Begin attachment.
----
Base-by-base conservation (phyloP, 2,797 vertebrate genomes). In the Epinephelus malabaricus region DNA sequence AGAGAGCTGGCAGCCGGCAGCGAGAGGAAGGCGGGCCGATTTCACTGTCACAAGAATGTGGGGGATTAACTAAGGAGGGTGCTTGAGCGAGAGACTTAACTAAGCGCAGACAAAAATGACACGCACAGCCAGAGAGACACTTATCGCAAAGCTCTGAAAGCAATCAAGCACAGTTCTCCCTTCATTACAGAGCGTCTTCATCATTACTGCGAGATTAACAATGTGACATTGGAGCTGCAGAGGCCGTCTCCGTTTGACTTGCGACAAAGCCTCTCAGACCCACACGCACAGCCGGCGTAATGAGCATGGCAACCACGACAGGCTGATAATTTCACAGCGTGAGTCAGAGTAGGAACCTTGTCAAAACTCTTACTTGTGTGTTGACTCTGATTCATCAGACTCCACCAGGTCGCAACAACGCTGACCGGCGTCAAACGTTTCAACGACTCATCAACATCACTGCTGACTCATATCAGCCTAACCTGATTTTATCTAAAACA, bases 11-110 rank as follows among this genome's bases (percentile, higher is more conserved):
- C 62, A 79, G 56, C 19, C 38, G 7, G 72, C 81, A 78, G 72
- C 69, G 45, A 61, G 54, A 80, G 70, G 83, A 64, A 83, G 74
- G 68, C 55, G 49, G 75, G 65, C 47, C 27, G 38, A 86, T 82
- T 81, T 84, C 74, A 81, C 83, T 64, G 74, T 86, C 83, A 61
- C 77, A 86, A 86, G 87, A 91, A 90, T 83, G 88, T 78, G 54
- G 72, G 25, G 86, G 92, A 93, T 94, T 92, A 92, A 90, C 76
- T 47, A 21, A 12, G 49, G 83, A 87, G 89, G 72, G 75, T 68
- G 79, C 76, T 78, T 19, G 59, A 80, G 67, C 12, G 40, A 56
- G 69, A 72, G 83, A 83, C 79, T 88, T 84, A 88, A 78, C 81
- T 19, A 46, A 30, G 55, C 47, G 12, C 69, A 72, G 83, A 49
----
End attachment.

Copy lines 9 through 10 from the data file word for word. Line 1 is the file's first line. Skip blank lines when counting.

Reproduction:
- G 79, C 76, T 78, T 19, G 59, A 80, G 67, C 12, G 40, A 56
- G 69, A 72, G 83, A 83, C 79, T 88, T 84, A 88, A 78, C 81